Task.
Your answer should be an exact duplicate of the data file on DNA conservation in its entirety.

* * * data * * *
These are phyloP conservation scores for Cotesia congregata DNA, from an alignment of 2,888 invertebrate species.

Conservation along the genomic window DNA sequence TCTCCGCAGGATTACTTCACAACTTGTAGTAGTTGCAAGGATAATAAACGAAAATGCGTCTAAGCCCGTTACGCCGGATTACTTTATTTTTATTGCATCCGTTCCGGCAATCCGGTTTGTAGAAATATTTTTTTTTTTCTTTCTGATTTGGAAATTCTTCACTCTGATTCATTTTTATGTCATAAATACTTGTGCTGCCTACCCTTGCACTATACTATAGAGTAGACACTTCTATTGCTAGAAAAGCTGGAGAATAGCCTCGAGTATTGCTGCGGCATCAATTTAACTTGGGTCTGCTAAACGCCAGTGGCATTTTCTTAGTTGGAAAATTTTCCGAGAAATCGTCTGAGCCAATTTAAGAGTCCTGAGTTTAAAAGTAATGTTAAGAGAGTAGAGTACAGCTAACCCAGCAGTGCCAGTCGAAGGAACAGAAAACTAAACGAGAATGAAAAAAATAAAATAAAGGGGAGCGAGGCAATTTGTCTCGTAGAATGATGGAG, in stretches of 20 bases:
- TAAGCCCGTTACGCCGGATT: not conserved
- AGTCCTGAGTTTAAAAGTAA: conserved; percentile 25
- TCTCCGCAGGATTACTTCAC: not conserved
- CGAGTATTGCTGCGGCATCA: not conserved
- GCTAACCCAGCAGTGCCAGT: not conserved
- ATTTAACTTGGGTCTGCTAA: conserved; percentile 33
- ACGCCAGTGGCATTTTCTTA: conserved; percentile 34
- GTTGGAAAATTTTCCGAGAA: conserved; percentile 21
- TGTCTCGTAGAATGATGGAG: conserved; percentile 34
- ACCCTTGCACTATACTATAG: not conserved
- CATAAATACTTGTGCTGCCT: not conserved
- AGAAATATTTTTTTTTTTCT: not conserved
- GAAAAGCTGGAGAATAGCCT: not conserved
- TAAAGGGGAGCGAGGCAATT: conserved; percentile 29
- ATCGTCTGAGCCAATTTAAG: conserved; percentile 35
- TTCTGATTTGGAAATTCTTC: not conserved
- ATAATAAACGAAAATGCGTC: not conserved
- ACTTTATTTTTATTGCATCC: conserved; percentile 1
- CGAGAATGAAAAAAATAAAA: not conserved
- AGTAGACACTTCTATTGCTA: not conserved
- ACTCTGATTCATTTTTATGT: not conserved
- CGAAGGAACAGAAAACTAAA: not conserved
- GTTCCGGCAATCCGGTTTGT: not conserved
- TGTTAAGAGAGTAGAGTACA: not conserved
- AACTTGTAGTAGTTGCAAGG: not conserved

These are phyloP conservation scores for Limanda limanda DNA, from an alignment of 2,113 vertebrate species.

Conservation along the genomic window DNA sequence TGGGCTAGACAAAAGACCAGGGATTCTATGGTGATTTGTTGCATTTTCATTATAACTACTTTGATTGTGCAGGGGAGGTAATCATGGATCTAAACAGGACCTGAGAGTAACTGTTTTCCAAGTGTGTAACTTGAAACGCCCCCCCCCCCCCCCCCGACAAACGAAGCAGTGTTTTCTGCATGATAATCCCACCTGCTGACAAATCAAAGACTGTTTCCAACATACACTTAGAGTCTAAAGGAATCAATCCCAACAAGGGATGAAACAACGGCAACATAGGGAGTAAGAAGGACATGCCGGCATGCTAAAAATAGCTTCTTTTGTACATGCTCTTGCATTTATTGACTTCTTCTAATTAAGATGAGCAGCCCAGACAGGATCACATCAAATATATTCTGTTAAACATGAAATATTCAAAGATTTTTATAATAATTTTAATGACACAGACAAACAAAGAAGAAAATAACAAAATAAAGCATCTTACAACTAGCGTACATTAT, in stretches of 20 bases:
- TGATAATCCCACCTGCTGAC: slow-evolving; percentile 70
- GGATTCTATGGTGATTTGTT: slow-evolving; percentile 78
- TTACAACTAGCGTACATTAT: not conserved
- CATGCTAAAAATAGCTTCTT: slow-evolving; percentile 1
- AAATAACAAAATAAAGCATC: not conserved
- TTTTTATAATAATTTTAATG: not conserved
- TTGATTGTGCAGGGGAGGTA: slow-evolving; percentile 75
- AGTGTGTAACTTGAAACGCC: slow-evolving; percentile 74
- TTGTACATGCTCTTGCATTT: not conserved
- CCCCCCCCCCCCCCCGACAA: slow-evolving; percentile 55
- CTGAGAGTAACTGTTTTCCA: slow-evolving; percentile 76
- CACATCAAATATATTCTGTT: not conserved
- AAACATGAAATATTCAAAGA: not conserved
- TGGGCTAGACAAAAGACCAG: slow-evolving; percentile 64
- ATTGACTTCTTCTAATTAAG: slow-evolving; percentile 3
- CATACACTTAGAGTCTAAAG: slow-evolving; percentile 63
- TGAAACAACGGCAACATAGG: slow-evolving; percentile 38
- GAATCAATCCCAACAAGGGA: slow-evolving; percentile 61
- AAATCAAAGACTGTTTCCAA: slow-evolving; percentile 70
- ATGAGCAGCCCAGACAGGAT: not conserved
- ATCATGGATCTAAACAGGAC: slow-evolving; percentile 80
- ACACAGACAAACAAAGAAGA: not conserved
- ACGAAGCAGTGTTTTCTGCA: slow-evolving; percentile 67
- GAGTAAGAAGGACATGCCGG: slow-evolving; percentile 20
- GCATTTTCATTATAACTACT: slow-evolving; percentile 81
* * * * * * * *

These are phyloP conservation scores for Cotesia congregata DNA, from an alignment of 2,888 invertebrate species.

Conservation along the genomic window DNA sequence TCTCCGCAGGATTACTTCACAACTTGTAGTAGTTGCAAGGATAATAAACGAAAATGCGTCTAAGCCCGTTACGCCGGATTACTTTATTTTTATTGCATCCGTTCCGGCAATCCGGTTTGTAGAAATATTTTTTTTTTTCTTTCTGATTTGGAAATTCTTCACTCTGATTCATTTTTATGTCATAAATACTTGTGCTGCCTACCCTTGCACTATACTATAGAGTAGACACTTCTATTGCTAGAAAAGCTGGAGAATAGCCTCGAGTATTGCTGCGGCATCAATTTAACTTGGGTCTGCTAAACGCCAGTGGCATTTTCTTAGTTGGAAAATTTTCCGAGAAATCGTCTGAGCCAATTTAAGAGTCCTGAGTTTAAAAGTAATGTTAAGAGAGTAGAGTACAGCTAACCCAGCAGTGCCAGTCGAAGGAACAGAAAACTAAACGAGAATGAAAAAAATAAAATAAAGGGGAGCGAGGCAATTTGTCTCGTAGAATGATGGAG, in stretches of 20 bases:
- TAAGCCCGTTACGCCGGATT: not conserved
- AGTCCTGAGTTTAAAAGTAA: conserved; percentile 25
- TCTCCGCAGGATTACTTCAC: not conserved
- CGAGTATTGCTGCGGCATCA: not conserved
- GCTAACCCAGCAGTGCCAGT: not conserved
- ATTTAACTTGGGTCTGCTAA: conserved; percentile 33
- ACGCCAGTGGCATTTTCTTA: conserved; percentile 34
- GTTGGAAAATTTTCCGAGAA: conserved; percentile 21
- TGTCTCGTAGAATGATGGAG: conserved; percentile 34
- ACCCTTGCACTATACTATAG: not conserved
- CATAAATACTTGTGCTGCCT: not conserved
- AGAAATATTTTTTTTTTTCT: not conserved
- GAAAAGCTGGAGAATAGCCT: not conserved
- TAAAGGGGAGCGAGGCAATT: conserved; percentile 29
- ATCGTCTGAGCCAATTTAAG: conserved; percentile 35
- TTCTGATTTGGAAATTCTTC: not conserved
- ATAATAAACGAAAATGCGTC: not conserved
- ACTTTATTTTTATTGCATCC: conserved; percentile 1
- CGAGAATGAAAAAAATAAAA: not conserved
- AGTAGACACTTCTATTGCTA: not conserved
- ACTCTGATTCATTTTTATGT: not conserved
- CGAAGGAACAGAAAACTAAA: not conserved
- GTTCCGGCAATCCGGTTTGT: not conserved
- TGTTAAGAGAGTAGAGTACA: not conserved
- AACTTGTAGTAGTTGCAAGG: not conserved

These are phyloP conservation scores for Limanda limanda DNA, from an alignment of 2,113 vertebrate species.

Conservation along the genomic window DNA sequence TGGGCTAGACAAAAGACCAGGGATTCTATGGTGATTTGTTGCATTTTCATTATAACTACTTTGATTGTGCAGGGGAGGTAATCATGGATCTAAACAGGACCTGAGAGTAACTGTTTTCCAAGTGTGTAACTTGAAACGCCCCCCCCCCCCCCCCCGACAAACGAAGCAGTGTTTTCTGCATGATAATCCCACCTGCTGACAAATCAAAGACTGTTTCCAACATACACTTAGAGTCTAAAGGAATCAATCCCAACAAGGGATGAAACAACGGCAACATAGGGAGTAAGAAGGACATGCCGGCATGCTAAAAATAGCTTCTTTTGTACATGCTCTTGCATTTATTGACTTCTTCTAATTAAGATGAGCAGCCCAGACAGGATCACATCAAATATATTCTGTTAAACATGAAATATTCAAAGATTTTTATAATAATTTTAATGACACAGACAAACAAAGAAGAAAATAACAAAATAAAGCATCTTACAACTAGCGTACATTAT, in stretches of 20 bases:
- TGATAATCCCACCTGCTGAC: slow-evolving; percentile 70
- GGATTCTATGGTGATTTGTT: slow-evolving; percentile 78
- TTACAACTAGCGTACATTAT: not conserved
- CATGCTAAAAATAGCTTCTT: slow-evolving; percentile 1
- AAATAACAAAATAAAGCATC: not conserved
- TTTTTATAATAATTTTAATG: not conserved
- TTGATTGTGCAGGGGAGGTA: slow-evolving; percentile 75
- AGTGTGTAACTTGAAACGCC: slow-evolving; percentile 74
- TTGTACATGCTCTTGCATTT: not conserved
- CCCCCCCCCCCCCCCGACAA: slow-evolving; percentile 55
- CTGAGAGTAACTGTTTTCCA: slow-evolving; percentile 76
- CACATCAAATATATTCTGTT: not conserved
- AAACATGAAATATTCAAAGA: not conserved
- TGGGCTAGACAAAAGACCAG: slow-evolving; percentile 64
- ATTGACTTCTTCTAATTAAG: slow-evolving; percentile 3
- CATACACTTAGAGTCTAAAG: slow-evolving; percentile 63
- TGAAACAACGGCAACATAGG: slow-evolving; percentile 38
- GAATCAATCCCAACAAGGGA: slow-evolving; percentile 61
- AAATCAAAGACTGTTTCCAA: slow-evolving; percentile 70
- ATGAGCAGCCCAGACAGGAT: not conserved
- ATCATGGATCTAAACAGGAC: slow-evolving; percentile 80
- ACACAGACAAACAAAGAAGA: not conserved
- ACGAAGCAGTGTTTTCTGCA: slow-evolving; percentile 67
- GAGTAAGAAGGACATGCCGG: slow-evolving; percentile 20
- GCATTTTCATTATAACTACT: slow-evolving; percentile 81